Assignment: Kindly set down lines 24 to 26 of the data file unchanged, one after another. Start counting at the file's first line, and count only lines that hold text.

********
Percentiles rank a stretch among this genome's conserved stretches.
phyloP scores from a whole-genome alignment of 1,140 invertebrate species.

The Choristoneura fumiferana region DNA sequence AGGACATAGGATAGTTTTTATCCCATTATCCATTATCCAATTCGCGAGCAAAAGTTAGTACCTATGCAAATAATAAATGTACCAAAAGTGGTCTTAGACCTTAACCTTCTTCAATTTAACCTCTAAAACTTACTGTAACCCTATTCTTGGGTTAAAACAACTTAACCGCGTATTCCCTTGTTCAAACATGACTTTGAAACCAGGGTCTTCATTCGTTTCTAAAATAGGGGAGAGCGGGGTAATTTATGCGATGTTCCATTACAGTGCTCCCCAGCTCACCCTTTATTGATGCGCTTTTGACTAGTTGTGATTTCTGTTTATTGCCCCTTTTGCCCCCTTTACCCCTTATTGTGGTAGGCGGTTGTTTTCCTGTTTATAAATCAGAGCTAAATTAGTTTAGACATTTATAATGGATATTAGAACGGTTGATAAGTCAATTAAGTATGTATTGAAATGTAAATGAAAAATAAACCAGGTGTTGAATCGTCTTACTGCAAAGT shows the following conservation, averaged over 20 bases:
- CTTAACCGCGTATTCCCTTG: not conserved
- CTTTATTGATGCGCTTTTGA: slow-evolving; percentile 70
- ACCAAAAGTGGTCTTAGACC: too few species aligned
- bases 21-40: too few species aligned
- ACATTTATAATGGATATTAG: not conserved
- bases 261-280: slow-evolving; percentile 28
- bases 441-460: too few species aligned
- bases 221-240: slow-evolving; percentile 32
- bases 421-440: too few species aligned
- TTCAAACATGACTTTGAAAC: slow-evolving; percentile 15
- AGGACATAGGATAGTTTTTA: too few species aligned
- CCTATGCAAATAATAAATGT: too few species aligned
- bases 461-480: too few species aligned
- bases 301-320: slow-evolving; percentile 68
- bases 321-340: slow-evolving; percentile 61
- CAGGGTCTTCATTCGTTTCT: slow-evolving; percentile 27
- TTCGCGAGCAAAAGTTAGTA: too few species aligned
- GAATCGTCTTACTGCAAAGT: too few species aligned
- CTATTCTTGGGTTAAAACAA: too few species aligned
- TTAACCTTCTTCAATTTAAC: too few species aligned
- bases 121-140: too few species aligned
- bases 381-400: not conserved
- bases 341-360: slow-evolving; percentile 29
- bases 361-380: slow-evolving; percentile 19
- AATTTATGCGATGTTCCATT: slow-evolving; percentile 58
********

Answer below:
- bases 121-140: too few species aligned
- bases 381-400: not conserved
- bases 341-360: slow-evolving; percentile 29